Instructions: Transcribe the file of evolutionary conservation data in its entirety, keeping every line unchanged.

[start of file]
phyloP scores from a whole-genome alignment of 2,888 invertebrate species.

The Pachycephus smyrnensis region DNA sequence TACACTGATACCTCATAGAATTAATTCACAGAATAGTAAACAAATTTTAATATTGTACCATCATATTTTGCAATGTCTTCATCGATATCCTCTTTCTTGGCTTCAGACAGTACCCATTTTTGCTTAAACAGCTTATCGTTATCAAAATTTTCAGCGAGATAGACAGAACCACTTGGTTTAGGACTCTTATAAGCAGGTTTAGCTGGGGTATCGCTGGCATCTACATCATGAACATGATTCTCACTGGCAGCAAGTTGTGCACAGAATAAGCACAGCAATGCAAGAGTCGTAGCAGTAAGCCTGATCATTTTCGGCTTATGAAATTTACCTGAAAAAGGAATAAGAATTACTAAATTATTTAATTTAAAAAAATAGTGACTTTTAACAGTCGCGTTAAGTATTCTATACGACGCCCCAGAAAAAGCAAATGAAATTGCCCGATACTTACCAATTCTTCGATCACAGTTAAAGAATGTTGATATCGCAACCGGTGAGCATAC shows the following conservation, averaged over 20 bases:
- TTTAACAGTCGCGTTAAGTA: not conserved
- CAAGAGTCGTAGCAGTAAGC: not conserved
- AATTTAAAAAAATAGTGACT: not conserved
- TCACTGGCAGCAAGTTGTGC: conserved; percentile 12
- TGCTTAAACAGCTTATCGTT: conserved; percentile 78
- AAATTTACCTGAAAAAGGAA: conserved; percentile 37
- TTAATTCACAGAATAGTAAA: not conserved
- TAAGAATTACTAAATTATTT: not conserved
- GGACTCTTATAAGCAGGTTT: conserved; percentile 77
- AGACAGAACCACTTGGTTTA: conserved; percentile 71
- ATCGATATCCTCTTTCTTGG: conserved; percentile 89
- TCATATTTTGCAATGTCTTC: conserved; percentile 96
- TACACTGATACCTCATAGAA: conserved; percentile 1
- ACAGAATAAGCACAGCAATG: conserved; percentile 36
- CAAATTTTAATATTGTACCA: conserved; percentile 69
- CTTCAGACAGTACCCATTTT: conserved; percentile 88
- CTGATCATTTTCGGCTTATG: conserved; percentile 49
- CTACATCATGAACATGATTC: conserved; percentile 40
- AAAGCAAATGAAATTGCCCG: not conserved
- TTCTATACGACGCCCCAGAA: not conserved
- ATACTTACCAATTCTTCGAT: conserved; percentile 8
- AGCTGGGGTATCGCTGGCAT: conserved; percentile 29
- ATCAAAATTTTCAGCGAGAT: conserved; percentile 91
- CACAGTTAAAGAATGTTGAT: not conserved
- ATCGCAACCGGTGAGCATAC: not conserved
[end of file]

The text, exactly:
phyloP scores from a whole-genome alignment of 2,888 invertebrate species.

The Pachycephus smyrnensis region DNA sequence TACACTGATACCTCATAGAATTAATTCACAGAATAGTAAACAAATTTTAATATTGTACCATCATATTTTGCAATGTCTTCATCGATATCCTCTTTCTTGGCTTCAGACAGTACCCATTTTTGCTTAAACAGCTTATCGTTATCAAAATTTTCAGCGAGATAGACAGAACCACTTGGTTTAGGACTCTTATAAGCAGGTTTAGCTGGGGTATCGCTGGCATCTACATCATGAACATGATTCTCACTGGCAGCAAGTTGTGCACAGAATAAGCACAGCAATGCAAGAGTCGTAGCAGTAAGCCTGATCATTTTCGGCTTATGAAATTTACCTGAAAAAGGAATAAGAATTACTAAATTATTTAATTTAAAAAAATAGTGACTTTTAACAGTCGCGTTAAGTATTCTATACGACGCCCCAGAAAAAGCAAATGAAATTGCCCGATACTTACCAATTCTTCGATCACAGTTAAAGAATGTTGATATCGCAACCGGTGAGCATAC shows the following conservation, averaged over 20 bases:
- TTTAACAGTCGCGTTAAGTA: not conserved
- CAAGAGTCGTAGCAGTAAGC: not conserved
- AATTTAAAAAAATAGTGACT: not conserved
- TCACTGGCAGCAAGTTGTGC: conserved; percentile 12
- TGCTTAAACAGCTTATCGTT: conserved; percentile 78
- AAATTTACCTGAAAAAGGAA: conserved; percentile 37
- TTAATTCACAGAATAGTAAA: not conserved
- TAAGAATTACTAAATTATTT: not conserved
- GGACTCTTATAAGCAGGTTT: conserved; percentile 77
- AGACAGAACCACTTGGTTTA: conserved; percentile 71
- ATCGATATCCTCTTTCTTGG: conserved; percentile 89
- TCATATTTTGCAATGTCTTC: conserved; percentile 96
- TACACTGATACCTCATAGAA: conserved; percentile 1
- ACAGAATAAGCACAGCAATG: conserved; percentile 36
- CAAATTTTAATATTGTACCA: conserved; percentile 69
- CTTCAGACAGTACCCATTTT: conserved; percentile 88
- CTGATCATTTTCGGCTTATG: conserved; percentile 49
- CTACATCATGAACATGATTC: conserved; percentile 40
- AAAGCAAATGAAATTGCCCG: not conserved
- TTCTATACGACGCCCCAGAA: not conserved
- ATACTTACCAATTCTTCGAT: conserved; percentile 8
- AGCTGGGGTATCGCTGGCAT: conserved; percentile 29
- ATCAAAATTTTCAGCGAGAT: conserved; percentile 91
- CACAGTTAAAGAATGTTGAT: not conserved
- ATCGCAACCGGTGAGCATAC: not conserved